Reflections on community, education and nature in the Maldives

by | Jan 21, 2019 | Research insights | 0 comments

By Aminath Afrah Rasheed

From its inception, this research project was designed as an ethnographic study, where the researchers would spend long periods of time immersed in the communities that were being studied. As a school teacher by profession, I am a novice in this kind of research and the value of the ethnographic approach became more apparent to me as the project progressed. Although I was conducting research among fellow Maldivians, new facets of life in the communities came to light with each visit to the islands.


Community reactions

Maldivians are often depicted as a homogenous group of people. However, there are clear differences between communities when you look close enough. Since our research required a lot of interaction with community members, one thing that stood out was the difference in how people interacted with strangers.

All of the communities that we studied had small populations, so we were immediately noticeable as outsiders. The communities seemed different from the outset with regard to how they responded to us. On one of the islands, where the community had a long history of interactions with outsiders, people showed curiosity and usually asked us who we were, initiating new conversations. On another island, the people were less likely to initiate conversation, perhaps assuming that we were of the many who had moved to the island for work in one of the nearby resorts. People in all of the communities were willing to share their stories and respond to our queries, once we had started a conversation. If we were introduced by someone in the community, the acceptance and openness was usually immediate and people often went out of their way to help us. They also treated us as old friends on subsequent visits. In this respect, the similarity between communities only became apparent once we had got past the differences on the surface.

Schooling on Malé

Life in small island communities is different in many ways to life in the overcrowded urban city of Malé. These differences could explain certain difficulties that some children face when they move to Malé to study. In their home islands, the children are probably part of a wider community where they are known. The other students in the class as well as the teachers know them and their families, and there is a shared sense of belonging. This is very different compared to when they move to a school in Malé’, with classmates and teachers from different parts of the county or, indeed, the world. As a teacher, I am now more aware of the need to address challenges children might face in adjusting to new social situations, in addition to the differences in the academic aspects of school.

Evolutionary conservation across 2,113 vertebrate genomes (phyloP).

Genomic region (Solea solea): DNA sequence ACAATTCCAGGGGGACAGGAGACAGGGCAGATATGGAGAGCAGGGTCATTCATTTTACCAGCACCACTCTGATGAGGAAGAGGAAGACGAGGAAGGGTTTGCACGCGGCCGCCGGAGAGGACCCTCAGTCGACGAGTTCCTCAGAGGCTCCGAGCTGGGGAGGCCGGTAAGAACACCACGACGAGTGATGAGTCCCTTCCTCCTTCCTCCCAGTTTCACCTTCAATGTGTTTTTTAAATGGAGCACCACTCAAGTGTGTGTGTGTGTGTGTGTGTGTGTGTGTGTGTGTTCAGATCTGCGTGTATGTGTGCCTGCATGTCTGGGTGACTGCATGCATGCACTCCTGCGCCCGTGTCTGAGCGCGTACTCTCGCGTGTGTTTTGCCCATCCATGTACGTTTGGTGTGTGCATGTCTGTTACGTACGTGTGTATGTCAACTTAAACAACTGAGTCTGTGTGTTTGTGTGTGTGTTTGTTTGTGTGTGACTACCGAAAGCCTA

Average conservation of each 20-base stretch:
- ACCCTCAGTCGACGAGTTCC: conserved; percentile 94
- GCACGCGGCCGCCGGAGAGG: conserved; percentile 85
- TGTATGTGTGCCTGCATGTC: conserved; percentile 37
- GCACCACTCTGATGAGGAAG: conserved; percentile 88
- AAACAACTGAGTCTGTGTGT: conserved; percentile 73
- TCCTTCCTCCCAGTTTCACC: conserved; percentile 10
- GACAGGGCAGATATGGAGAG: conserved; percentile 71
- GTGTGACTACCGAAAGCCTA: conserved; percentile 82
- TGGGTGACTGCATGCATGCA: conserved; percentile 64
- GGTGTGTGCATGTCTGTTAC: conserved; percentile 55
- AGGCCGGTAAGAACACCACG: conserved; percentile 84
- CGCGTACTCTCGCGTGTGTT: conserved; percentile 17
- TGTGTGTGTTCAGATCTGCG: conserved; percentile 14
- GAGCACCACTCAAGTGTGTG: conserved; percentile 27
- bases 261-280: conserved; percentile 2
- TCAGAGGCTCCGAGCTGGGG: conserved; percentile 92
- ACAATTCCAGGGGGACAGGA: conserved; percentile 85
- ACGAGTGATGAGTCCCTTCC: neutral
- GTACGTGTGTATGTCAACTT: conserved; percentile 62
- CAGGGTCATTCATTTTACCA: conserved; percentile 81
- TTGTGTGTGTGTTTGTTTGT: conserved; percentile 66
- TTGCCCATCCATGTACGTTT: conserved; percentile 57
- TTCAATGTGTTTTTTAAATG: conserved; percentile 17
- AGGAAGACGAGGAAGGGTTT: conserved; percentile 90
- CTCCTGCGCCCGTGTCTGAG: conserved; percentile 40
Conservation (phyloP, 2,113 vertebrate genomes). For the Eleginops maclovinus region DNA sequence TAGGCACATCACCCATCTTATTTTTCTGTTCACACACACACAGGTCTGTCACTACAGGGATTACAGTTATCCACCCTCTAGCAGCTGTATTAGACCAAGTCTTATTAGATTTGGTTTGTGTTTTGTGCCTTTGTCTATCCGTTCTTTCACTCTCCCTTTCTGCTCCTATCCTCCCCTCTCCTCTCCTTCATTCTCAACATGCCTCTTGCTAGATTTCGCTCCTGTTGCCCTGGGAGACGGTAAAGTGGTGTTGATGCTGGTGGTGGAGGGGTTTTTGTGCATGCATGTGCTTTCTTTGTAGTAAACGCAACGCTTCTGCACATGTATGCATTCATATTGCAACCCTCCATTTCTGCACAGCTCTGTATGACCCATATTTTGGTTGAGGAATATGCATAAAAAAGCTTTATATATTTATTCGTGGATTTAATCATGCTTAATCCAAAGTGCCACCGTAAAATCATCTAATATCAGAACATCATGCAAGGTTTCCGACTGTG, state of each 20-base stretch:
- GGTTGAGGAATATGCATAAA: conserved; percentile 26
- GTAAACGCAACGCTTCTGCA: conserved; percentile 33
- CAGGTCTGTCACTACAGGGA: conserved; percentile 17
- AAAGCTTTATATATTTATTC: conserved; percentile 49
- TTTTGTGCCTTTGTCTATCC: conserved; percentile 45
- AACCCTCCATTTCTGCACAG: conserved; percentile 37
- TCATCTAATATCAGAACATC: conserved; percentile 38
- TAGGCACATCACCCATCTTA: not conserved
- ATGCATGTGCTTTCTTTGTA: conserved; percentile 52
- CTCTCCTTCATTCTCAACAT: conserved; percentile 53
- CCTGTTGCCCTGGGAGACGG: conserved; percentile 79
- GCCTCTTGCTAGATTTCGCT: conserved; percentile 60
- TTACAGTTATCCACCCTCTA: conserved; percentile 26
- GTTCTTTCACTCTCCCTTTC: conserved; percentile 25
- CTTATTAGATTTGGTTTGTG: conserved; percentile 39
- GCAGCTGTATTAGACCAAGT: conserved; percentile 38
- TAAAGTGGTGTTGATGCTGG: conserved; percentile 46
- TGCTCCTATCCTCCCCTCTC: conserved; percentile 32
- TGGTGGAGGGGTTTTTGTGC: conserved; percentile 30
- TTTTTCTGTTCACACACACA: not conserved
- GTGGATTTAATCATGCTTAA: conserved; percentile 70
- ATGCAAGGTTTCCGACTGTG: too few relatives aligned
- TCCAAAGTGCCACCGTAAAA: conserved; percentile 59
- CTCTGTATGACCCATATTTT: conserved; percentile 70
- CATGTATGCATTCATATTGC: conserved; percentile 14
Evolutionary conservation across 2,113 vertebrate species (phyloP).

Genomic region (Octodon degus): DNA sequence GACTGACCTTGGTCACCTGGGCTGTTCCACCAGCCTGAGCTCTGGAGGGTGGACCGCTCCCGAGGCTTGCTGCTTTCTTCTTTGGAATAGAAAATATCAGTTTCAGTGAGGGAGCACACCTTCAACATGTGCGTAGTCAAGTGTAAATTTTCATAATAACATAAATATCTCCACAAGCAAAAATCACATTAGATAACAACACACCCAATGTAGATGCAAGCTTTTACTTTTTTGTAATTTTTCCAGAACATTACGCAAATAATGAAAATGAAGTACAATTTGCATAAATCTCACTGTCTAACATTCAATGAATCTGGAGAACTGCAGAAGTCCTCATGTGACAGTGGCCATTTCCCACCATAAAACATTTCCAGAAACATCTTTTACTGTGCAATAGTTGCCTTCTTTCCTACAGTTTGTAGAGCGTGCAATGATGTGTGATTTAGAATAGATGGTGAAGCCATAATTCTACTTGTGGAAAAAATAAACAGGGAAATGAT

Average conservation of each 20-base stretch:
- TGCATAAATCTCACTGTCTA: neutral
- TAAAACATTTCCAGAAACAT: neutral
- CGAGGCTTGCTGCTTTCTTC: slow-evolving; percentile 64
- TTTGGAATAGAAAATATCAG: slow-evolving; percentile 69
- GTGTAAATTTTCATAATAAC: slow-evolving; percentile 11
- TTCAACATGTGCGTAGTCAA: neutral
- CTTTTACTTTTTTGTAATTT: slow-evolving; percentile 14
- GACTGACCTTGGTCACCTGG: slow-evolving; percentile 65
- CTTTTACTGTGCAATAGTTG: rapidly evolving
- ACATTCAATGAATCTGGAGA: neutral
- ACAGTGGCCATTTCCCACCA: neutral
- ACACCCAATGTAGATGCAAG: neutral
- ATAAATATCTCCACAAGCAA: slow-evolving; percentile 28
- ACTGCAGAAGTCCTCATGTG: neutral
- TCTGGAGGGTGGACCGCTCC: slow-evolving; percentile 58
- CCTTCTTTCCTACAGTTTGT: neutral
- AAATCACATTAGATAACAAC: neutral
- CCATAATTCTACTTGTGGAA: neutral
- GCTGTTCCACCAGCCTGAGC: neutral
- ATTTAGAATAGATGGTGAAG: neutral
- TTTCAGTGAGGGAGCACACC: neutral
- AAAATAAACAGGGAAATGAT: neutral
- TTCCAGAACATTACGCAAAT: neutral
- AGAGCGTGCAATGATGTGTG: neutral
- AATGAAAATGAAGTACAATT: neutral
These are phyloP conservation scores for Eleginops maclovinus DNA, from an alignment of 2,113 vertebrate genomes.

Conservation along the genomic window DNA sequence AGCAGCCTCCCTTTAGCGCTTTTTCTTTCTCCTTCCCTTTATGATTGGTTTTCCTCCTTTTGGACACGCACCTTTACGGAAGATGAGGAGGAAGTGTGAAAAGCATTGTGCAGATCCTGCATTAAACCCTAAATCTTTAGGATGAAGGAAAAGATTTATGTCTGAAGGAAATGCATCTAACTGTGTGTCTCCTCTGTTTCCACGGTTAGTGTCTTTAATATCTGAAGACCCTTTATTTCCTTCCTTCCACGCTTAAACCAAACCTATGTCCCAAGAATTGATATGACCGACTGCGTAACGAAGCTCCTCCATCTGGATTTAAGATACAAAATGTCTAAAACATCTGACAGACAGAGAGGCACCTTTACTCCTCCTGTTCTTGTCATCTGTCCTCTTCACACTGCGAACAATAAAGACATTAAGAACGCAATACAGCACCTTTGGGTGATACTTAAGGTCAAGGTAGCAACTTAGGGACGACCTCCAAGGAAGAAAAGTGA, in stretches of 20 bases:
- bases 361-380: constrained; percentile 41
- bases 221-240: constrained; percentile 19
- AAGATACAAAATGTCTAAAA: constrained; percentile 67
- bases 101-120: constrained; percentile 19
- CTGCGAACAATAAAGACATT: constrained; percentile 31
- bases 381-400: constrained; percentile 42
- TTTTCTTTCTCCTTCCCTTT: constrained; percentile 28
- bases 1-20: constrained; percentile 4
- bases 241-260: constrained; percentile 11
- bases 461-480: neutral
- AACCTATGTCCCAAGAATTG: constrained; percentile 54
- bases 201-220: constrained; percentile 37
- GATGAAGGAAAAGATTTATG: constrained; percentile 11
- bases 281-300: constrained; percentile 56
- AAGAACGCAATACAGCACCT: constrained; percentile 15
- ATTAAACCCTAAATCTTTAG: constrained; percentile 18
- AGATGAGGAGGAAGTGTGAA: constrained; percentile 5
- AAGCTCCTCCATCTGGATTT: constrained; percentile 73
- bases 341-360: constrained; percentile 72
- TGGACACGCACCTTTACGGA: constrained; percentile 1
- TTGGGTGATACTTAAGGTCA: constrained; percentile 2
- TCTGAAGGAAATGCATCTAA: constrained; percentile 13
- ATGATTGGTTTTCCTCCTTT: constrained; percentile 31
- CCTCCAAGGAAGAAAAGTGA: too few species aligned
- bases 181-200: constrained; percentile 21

These challenges go beyond the school environment. There was a time in Malé when people knew almost everyone by sight and could identify any newcomer straight away. While Malé today is full of strangers, the high levels of familiarity are still the case in many small islands. This allows a greater degree of freedom for children in particular, as parents are more willing to let children play in public areas with the assurance that they will be looked after. We visited islands where the whole community appears to look out for the children and the youth. When children move to Malé, guardians are often justifiably hesitant to let them go outside and the children may end up feeling trapped in their homes. On the other hand, the children allowed to go out could fall into trouble, with no larger community to look out for them. While being part of a small community where everyone knows everyone offers greater security, it does mean a lesser degree of privacy compared to Malé, where neighbours could go for days without interacting.

Environmental expertise

One thing I was struck by during my research on the project is the immense amount of knowledge that the people we met had about their physical environment. They had experienced and thought about things that I could only have read about in a textbook. For example, fisherfolk told me about using the long-distance swell waves (distinct from local wind waves) to navigate in the open ocean during the day and described patterns of fish movement around the country throughout the year. Other people talked about how certain gardening practices affected the groundwater quality. Such knowledge is gained through experience, mostly out of necessity, and is highly relevant to people’s everyday lives. I now have a much greater appreciation for knowledge gained directly from people dwelling in particular environments, rather than knowledge about the environment gained from secondary sources.  

One thing I was often told as a teacher trainee was to take into account students’ prior knowledge and experiences in designing lessons. This experience has given me an awareness of the various types of prior knowledge students may possess, based on their varied life experiences in their communities. While our syllabi are designed with a global view, it is essential, not only to acknowledge traditional knowledge as a starting point for designing relevant lessons, but to also include this rich knowledge in the curriculum. This is in order to pass it on to new generations that are growing increasingly distant from the natural environment, and to further develop our rich traditional knowledge base.

This research project has given me the opportunity to spend extended periods of time in island communities and explore life in these communities as I have not done before. This has been a very valuable experience, not only as a researcher, but also as a teacher and as an individual.



Submit a Comment

Your email address will not be published. Required fields are marked *